|Mr. Brown Can Moo |
1st Birthday Cake
The cake recipe was the hardest decision because JR can't eat dairy, and I can't eat palm or coconut (try finding shortening without it). We solved our problems with lard and juice and marshmallows and eggs. And sugar. Lots & lots of sugar. Let's not think about how much sugar.
Here is the original cake recipe* from Buckeye Cookery 1877
*yes, I squeezed a Historical Food Fortnightly Challenge into my son's birthday - what can I say? It tastes good, so why not?
Gold Part.--Yolks of eight eggs, scant cup butter, two of sugar, four of flour, one of sour milk, tea-spoon soda, table-spoon corn starch; flavor with lemon and vanilla.
Silver Part.--Two cups sugar, one of butter, four (scant) of flour, one of sour milk, tea-spoon soda, table-spoon corn starch, whites of eight eggs; flavor with almond or peach. Put in pan, alternately, one spoonful of gold and one of silver.--Miss Emma Fisher.
|Figures are marzipan, natural and artificial colors|
the black paint is food coloring gel just painted
on with a synthetic brush.
4 c. flour
1 tsp baking soda
1 tbsp corn starch
1 c. butter/lard
2 c. sugar
1 tsp lemon
1 tsp vanilla
8 egg yolks
1 c. sour milk / orange juice
4 c. flour
1 tsp baking soda
1 tbsp corn starch
2 c. sugar.
1 c. butter / lard
8 egg whites
1 c. sour milk / orange juice / water / other juice
1 tsp almond extract or peach juice
|Once he figured out it wasn't sand|
there were a lot of "mmm mmm"
Grease & flour (4) 8” round pans & (1) 9x13” pan, parchment paper optional.
In 2 medium bowls, mix flour, baking soda & corn starch for both cakes. Set aside.
In 2 large bowls, cream sugar & butter. Add vanilla & lemon juice to yellow cake. Add almond extract OR peach juice to white cake.
In 3 smaller bowls, separate yolks from whites using the 3rd bowl to hold the shells. Beat each till mixed.
Beat eggs into respective creamed sugar.
Alternate flour mixture & milk, stir until combined.
Spoon into pans alternately, no more than ½ full.
Bake at 350 until done, 45min – 1+hrs. (35-40 min if using lard)
I did not do the coin thing for this cake, just added a bit of extra liquid to the yellow cake & made them both up as separate layers. When I made the cake the first time I found out that the yellow & white aren't that different once they are baked, so no point. This bad boy will serve 20 generous, 40 wedding cut.
Caution: lard burns fast. Watch it the last 15 minutes, don't go off to play with your baby. Just don't.
Accuracy: fairly. At least for this part. After this it's totally not. It's just a cake.
The substitutions are plausible and tasty, and would have been available in summer in 1877 in our area of NY. I see no reason not to use them. I lined the pans with parchment, etc. Just used a conventional gas oven. All my tools are hand tools, so no major issues there.
Cost: Let's not even think about it. Truly. It's not a box mix.
Results: pretty darn good. Not fabulous. Not "if you touch the last piece I'll stab you with my fork" good, but it was a tasty cake. I would not have complained to the bakery if I had bought it. It was light enough to have some air bubbles & dense enough to allow for carving & stacking (yes, I used plastic straw dowels to support the layers, which were removable).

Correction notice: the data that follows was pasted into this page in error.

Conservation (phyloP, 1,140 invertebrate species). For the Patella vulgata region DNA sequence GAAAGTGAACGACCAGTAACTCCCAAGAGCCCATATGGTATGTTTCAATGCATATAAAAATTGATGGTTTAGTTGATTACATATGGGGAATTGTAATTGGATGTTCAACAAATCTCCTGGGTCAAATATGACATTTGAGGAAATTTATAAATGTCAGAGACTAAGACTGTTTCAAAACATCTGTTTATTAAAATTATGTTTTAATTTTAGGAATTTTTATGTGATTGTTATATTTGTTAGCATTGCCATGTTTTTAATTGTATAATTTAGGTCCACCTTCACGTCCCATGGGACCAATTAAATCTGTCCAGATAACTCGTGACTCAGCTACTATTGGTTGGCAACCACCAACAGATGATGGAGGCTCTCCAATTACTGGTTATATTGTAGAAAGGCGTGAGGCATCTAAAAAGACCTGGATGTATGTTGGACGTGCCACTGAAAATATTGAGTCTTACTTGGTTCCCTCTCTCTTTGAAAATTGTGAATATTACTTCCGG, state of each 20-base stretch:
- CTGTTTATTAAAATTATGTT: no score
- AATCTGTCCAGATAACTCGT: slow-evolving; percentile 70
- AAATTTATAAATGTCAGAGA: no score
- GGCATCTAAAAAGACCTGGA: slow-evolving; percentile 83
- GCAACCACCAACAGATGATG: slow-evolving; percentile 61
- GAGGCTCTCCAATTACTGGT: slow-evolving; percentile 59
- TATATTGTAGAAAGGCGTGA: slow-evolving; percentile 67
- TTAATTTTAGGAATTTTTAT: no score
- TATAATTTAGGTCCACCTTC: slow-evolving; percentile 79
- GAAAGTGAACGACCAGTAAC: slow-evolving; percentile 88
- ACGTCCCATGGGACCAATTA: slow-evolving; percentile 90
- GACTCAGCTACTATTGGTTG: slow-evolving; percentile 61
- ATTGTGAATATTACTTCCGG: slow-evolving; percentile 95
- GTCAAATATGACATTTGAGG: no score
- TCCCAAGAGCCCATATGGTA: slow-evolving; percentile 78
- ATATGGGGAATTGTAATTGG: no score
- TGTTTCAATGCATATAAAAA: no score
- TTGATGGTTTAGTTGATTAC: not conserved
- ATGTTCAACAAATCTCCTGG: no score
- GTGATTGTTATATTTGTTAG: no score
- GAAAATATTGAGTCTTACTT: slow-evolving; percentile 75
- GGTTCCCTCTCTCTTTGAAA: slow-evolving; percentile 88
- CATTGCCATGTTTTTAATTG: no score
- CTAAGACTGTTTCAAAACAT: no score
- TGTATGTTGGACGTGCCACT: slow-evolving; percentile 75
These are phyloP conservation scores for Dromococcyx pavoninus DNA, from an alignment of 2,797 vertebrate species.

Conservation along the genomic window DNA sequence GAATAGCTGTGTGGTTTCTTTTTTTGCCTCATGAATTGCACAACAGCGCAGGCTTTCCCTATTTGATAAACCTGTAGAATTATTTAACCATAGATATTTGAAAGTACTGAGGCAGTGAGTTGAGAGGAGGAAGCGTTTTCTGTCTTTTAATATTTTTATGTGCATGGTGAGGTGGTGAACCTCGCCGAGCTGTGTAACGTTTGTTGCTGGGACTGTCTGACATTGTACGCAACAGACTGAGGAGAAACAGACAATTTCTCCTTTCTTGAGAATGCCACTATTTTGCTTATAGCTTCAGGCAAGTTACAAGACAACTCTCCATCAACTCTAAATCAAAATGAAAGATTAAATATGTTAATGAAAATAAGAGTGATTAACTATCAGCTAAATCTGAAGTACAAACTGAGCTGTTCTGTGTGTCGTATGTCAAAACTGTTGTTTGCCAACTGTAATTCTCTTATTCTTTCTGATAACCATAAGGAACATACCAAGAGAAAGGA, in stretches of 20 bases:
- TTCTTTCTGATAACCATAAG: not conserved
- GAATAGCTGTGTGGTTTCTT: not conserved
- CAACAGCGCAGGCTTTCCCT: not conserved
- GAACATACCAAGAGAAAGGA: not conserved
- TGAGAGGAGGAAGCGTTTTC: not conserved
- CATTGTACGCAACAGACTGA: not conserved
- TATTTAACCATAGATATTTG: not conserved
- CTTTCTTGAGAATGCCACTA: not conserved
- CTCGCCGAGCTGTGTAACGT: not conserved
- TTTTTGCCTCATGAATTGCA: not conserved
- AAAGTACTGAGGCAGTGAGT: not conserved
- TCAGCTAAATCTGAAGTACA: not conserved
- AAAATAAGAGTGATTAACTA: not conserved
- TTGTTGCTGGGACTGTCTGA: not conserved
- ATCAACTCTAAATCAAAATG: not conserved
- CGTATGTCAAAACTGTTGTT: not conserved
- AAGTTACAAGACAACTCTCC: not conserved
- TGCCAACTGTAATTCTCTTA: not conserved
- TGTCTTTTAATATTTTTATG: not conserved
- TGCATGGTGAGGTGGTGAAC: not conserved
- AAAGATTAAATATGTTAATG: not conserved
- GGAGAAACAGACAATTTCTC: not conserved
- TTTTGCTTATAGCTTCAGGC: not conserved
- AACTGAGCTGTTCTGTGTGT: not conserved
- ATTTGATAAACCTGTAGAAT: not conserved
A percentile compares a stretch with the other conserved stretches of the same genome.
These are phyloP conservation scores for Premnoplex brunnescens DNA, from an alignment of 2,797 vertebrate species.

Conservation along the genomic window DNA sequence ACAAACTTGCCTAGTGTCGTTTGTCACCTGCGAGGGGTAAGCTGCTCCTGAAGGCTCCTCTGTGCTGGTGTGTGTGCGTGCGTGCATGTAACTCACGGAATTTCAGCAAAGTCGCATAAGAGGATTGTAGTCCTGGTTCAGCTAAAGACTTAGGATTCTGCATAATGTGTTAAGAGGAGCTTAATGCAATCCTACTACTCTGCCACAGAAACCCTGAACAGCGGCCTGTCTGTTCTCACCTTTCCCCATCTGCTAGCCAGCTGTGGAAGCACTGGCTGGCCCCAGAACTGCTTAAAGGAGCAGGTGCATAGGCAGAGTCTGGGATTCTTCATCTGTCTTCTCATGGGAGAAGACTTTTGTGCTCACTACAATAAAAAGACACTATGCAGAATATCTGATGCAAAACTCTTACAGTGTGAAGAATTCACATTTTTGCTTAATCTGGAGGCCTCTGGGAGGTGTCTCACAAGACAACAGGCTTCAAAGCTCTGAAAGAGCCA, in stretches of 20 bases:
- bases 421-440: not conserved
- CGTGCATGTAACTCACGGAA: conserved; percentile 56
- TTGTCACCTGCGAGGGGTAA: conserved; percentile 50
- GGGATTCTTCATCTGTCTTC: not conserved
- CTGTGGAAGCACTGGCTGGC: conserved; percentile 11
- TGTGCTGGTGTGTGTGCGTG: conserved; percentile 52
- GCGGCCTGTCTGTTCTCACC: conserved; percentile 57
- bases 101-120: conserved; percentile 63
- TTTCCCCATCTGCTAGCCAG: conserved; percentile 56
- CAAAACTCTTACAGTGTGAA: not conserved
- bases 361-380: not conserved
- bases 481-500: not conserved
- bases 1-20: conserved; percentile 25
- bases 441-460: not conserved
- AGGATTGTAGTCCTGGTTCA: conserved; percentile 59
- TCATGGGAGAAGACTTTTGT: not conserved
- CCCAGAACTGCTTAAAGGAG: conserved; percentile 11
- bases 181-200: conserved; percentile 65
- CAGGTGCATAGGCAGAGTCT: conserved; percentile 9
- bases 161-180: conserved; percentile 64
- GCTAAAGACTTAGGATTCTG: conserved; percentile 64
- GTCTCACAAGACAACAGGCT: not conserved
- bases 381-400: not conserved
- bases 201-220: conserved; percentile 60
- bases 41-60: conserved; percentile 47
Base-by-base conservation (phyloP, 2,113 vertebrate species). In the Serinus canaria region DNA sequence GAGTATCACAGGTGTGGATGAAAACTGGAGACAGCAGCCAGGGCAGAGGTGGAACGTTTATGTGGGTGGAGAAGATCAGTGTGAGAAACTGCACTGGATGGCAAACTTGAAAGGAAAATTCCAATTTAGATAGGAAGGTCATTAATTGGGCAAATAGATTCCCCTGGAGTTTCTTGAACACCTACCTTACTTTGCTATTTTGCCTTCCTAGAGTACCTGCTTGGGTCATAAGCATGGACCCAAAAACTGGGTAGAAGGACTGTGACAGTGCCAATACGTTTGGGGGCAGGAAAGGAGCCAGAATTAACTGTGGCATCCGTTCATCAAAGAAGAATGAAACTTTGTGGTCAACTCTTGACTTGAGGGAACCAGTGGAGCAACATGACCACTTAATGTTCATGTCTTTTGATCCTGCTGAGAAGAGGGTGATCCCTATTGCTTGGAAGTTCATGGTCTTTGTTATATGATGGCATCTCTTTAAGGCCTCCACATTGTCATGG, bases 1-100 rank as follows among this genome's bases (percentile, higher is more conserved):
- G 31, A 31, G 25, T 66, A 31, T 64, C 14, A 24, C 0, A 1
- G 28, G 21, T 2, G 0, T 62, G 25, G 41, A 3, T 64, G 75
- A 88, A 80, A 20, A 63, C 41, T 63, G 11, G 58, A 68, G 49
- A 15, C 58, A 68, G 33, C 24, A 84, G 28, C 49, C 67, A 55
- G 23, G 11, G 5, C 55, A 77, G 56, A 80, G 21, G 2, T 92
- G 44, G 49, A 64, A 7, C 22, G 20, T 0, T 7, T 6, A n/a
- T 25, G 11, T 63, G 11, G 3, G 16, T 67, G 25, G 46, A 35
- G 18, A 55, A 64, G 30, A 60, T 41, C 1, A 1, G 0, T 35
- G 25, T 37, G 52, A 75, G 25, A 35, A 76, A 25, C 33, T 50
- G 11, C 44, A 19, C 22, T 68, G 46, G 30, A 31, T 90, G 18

|Basic Marzipan, sticky as slug slime... |
far better tasting.
|Marzipan Mr. Brown|
A few words of caution: while this recipe is excellent in both flavor and final product, it is not all that easy to make and it is sticky as slug-slime to start. Have a friend help you with the powdered sugar and plan on using a lot. Also, it does not hold its shape well when you first start working it. Let the various pieces dry a little before trying to stick anything together. Expect some slumping.
A bit of history on marzipan: the early recipes go back insanely far. If you want a sweet European/Middle Eastern treat for a medieval or renaissance era feast, this is a good option as long as nut allergies aren't an issue. Recipes call for rose water, almond extract, orange extracts, etc. Steer clear of vanilla until later recipes... actually, steer clear of it entirely, everything today tastes like vanilla today - it's overused.
7-Minute Frosting 1 from All Recipes by cookinwifeandmom
Hilarious. More like 35 minute frosting with 7 minutes before the blasted stuff crusts over into nasty sugary shattery bits, and I had to finish it off with the hand whisk before it got anywhere near soft peak stage. Tastes great though. Stuck the cake together like nobody's business. Cleaned up easy after it got everywhere.
|Help me! She's going to EAT me!|
I stuck the marzipan & fondant on the cake (and each other) with diluted orange marmalade. Delicious.
Time: The cake took about 1 week to make, starting with mixing up the marzipan & fondant, then on to sculpting the figurines. I baked and carved the cake on Friday, and put the marzipan layer on. It rested overnight. I applied the white fondant on Saturday and then did the colored fondant & painting. Doweled & stacked it Saturday & boxed it up for the party on Sunday. We ate it Sunday afternoon and it tasted great. Dad ate the last piece yesterday, everything was still good, so it lasts.
Before anyone asks, no, I'm not a professional baker and have no intention of ever being one. This was my first time using fondant ever, if that gives you any idea of how easy that recipe is to use...
I'm in love with food coloring as paint. That is awesome. I highly recommend trying it. You'll need a hard, smooth frosting (not buttercream) and gel food coloring. My kid pooed green the next day. Again, awesome. While I hope he can eat dairy someday, we did not settle for second best here.